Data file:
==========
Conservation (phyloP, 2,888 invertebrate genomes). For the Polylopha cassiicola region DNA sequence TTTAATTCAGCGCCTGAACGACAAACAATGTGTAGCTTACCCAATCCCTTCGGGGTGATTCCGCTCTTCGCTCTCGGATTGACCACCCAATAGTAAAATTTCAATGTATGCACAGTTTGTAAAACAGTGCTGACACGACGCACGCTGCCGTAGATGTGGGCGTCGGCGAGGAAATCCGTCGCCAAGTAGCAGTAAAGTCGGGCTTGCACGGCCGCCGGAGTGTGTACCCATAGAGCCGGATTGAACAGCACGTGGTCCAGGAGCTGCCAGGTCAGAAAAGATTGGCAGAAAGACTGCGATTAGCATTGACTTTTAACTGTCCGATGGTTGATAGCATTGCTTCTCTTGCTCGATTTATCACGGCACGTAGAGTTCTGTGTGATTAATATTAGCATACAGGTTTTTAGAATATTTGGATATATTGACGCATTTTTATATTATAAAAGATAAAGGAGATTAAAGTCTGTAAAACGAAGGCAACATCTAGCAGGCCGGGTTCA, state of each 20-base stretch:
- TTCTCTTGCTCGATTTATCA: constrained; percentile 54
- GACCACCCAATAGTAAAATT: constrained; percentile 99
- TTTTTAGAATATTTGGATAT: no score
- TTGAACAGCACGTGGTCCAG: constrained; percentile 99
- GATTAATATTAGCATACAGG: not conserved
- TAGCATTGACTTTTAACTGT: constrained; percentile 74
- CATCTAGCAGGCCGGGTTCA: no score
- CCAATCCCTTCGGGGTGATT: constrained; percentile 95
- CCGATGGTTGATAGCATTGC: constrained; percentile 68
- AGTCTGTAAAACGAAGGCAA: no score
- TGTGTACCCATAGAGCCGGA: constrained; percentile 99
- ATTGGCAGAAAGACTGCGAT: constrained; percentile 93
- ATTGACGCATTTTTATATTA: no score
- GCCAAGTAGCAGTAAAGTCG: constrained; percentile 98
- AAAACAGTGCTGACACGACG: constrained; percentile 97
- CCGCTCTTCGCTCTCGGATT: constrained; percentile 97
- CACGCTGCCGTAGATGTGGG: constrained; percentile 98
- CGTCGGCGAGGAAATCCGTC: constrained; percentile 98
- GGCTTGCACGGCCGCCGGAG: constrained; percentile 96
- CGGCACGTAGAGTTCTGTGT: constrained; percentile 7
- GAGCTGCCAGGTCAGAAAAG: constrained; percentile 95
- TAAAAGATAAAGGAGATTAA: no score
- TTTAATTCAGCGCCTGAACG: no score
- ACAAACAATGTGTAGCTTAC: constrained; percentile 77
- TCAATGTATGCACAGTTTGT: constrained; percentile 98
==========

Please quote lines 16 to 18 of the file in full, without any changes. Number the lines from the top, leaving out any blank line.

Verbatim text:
- AAAACAGTGCTGACACGACG: constrained; percentile 97
- CCGCTCTTCGCTCTCGGATT: constrained; percentile 97
- CACGCTGCCGTAGATGTGGG: constrained; percentile 98